- Residential Market
- Light Commercial Market
- Commercial Market
- Indoor Air Quality
- Components & Accessories
- Residential Controls
- Commercial Controls
- Testing, Monitoring, Tools
- Services, Apps & Software
- Standards & Legislation
- EXTRA EDITION
Bob receives a call from the dispatcher that a good customer seems to be having a problem with his heat pump. The weather is cold and the unit's auxiliary heat light is staying on most of the time.
Bob arrives at the job and talks to the customer. He is an engineer and really keeps a close eye on how his heat pump operates. He tells Bob, "The auxiliary light at the thermostat almost never goes off and when it does go off, the heat pump continues to run, but the air is not warm like it used to be."
Bob goes out to the heat pump and does a touch test on the lines. The hot gas line is cool. He removes the compressor compartment door and feels the compressor. It is cold all over, even the crankcase, which should be warm no matter how cold it is outside. From the touch test, Bob believes the compressor has liquid refrigerant entering the suction line. He observes that the compressor is a reciprocating compressor and there is an accumulator in the permanent suction line (between the four-way valve and the compressor). He then calls the office to see if anyone other than him has worked on this unit before. The dispatcher pulls up the records and tells Bob that he is the only one who has serviced the unit.
Bob is sure that the unit has too much refrigerant and he can't figure out how. He goes to the house and talks to the owner. The owner assures Bob that no one else has serviced the unit. Bob tells the owner about the symptoms before going back to the unit and applying gauges.
The gauge reading shows a high suction pressure and a low discharge pressure. This looks like a defective compressor now. Bob's head is really spinning.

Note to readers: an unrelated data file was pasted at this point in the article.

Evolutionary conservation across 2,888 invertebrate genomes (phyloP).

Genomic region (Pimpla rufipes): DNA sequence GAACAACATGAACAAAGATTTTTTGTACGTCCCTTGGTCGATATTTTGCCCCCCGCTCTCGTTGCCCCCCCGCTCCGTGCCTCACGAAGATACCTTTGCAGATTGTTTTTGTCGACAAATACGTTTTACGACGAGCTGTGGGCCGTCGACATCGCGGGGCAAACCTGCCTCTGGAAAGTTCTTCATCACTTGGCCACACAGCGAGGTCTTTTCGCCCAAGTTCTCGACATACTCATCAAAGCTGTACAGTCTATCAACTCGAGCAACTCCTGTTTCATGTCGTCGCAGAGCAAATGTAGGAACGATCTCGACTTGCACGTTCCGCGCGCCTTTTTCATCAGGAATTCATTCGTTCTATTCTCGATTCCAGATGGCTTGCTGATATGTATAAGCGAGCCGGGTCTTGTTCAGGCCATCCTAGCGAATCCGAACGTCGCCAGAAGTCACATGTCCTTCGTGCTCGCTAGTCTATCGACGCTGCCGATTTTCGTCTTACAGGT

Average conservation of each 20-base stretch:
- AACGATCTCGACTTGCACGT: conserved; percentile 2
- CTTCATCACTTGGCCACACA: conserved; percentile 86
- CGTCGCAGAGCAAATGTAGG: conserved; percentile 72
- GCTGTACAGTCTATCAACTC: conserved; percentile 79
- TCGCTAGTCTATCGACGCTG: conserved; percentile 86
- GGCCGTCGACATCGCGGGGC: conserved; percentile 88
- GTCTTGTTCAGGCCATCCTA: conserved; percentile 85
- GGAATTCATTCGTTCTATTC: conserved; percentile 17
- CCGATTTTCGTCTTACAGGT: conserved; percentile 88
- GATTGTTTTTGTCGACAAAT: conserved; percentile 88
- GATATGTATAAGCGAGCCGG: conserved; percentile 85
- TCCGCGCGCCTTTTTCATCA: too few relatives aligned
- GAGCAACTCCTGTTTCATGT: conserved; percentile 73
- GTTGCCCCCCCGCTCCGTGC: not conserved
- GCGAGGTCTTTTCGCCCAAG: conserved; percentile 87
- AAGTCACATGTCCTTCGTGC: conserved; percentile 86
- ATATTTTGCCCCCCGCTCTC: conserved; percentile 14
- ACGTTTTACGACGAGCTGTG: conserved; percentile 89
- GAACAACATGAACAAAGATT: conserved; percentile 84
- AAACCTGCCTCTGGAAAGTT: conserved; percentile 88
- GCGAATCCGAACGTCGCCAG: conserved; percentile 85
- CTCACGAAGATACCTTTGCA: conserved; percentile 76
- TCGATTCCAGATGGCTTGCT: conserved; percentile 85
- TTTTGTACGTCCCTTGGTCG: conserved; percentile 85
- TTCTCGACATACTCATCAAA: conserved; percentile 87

Btu Buddy shows up about this time and asks Bob what he thinks.
Btu Buddy says, "Explain the refrigerant circuit for this unit in the heating cycle."
Bob says, "Let's start with the compressor discharge." He produces a diagram from his truck (Figure 1). "The hot gas leaves the compressor through the hot gas line at the bottom of the compressor, then proceeds through the four-way valve to the indoor coil, where hot gas is condensed to a liquid and leaves at the bottom of the coil. The liquid line carries the liquid through the indoor coil metering device and its check valve, which is open with this direction of flow. The liquid then flows to a metering device at the outdoor coil where there is a check valve in one line and a metering device in the other line. The liquid cannot flow through the check valve and is forced through the metering device, and liquid is metered into the outdoor coil where it absorbs heat from the outdoor air. The liquid refrigerant in the outdoor coil is boiled to a vapor, which leaves the outdoor coil to return to the compressor as a vapor. The compressor compresses the vapor to a hot gas to go around the circuit again."
THE CRITICAL QUESTIONBtu Buddy then asks the critical question, "Bob, explain again what happens at the outdoor metering device."